Forward Alexandre Burrows has agreed to an $8-million, four-year contract extension with the Vancouver Canucks, a source told ESPN.com Tuesday.
from Matthew Sekeres of the Globe and Mail,
The longer Ryan Smyth remains a Colorado Avalanche before Wednesday’s NHL trade deadline, the more plausible a case you can make for a trade to Vancouver. (Smyth has a no-trade clause, but hands up if you think “Captain Canada” would reject a back north).
Facing empty seats and a recession, Avalanche GM Francois Giguere needs to slash payroll, and Smyth is a huge ticket over the next three years: $16.5-million (all currency U.S.) with an annual cap hit of $6.25-million (read more on the Denver Post’s excellent Avs blog.
If Giguere requires pure return value for Smyth the Player, than there is no fit with the Canucks. But if Giguere just has to rid himself of Smyth the Contract, than Vancouver becomes a believable destination. (Smyth was traded from Edmonton exactly two years ago Wednesday. Since that deadline deal, the grass has not been greener.)
from Tim Wharnsby of the Globe and Mail,
Sundin was tapped on the shoulder to take the third and final shot of the shootout and didn’t disappoint his teammates. He lifted a backhand over the right shoulder of Toronto Maple Leafs goalie Vesa Toskala to ice a 3-2 victory for the Canucks, their eighth in their past nine games.
It was a nice ending for the former Leafs captain, who tussled with his emotions in his first game in Toronto since he decided to continue his NHL career with the Canucks two months ago.
A few hours before his game-winning heroics, Sundin was feted with video tribute on his days with the Leafs that was shown on the scoreboard during the first television timeout. As the capacity crowd of 19,504 rose to their feet to applaud Sundin for at least 90 seconds, it became evident his eyes were watering as his emotions rose to the surface.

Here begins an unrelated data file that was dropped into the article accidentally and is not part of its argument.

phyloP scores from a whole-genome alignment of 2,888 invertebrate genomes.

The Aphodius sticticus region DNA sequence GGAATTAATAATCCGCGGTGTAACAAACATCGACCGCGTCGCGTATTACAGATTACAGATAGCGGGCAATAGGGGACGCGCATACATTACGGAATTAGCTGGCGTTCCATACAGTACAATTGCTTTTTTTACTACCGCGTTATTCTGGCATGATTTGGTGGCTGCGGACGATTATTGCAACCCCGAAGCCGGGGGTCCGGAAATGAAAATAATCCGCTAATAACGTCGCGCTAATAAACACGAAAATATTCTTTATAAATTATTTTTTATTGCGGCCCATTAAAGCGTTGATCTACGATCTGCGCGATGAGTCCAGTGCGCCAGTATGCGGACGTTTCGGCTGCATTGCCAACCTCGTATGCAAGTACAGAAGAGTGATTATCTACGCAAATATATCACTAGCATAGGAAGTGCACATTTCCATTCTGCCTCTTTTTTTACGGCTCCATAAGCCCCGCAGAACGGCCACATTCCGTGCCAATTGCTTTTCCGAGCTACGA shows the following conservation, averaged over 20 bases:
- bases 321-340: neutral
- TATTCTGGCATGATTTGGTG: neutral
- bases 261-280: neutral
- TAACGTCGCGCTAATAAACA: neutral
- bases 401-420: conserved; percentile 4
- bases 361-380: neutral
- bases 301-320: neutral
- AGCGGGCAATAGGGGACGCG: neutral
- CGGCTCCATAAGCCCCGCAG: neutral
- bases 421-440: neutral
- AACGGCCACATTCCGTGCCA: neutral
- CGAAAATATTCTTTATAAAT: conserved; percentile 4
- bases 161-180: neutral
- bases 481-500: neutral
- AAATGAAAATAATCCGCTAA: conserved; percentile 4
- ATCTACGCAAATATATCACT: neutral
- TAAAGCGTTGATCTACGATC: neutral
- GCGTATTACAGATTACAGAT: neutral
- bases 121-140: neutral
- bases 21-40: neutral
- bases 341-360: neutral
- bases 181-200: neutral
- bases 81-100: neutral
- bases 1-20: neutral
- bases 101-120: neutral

read on and below is an interview Elliotte Friedman of HNIC did with Sundin after the game.
from Rosie DiManno of the Toronto Star,
“It feels like coming home,’’ the big Swede admitted last night, after pulling into his house, where he hadn’t been since last fall. “Toronto still feels like home to me.’‘
He admits to an escalating sense of the “jitters,” as curious as anyone else how the crowd will respond this evening, insisting that it won’t make a difference. “I don’t know if there will be jeers or cheers, probably both.”
But for those who do boo, Sundin wants to make one thing absolutely clear: “I was never a traitor to the Leaf franchise. I was proud of being a Leaf. There are so many memories that I will treasure forever – all the ups and downs, the friends I made, the fans who always treated me well.’‘
No regrets, he says, although there is a hint of poignancy in that declaration.
About Kukla's Korner Hockey
Paul Kukla founded Kukla’s Korner in 2005 and the site has since become the must-read site on the ‘net for all the latest happenings around the NHL.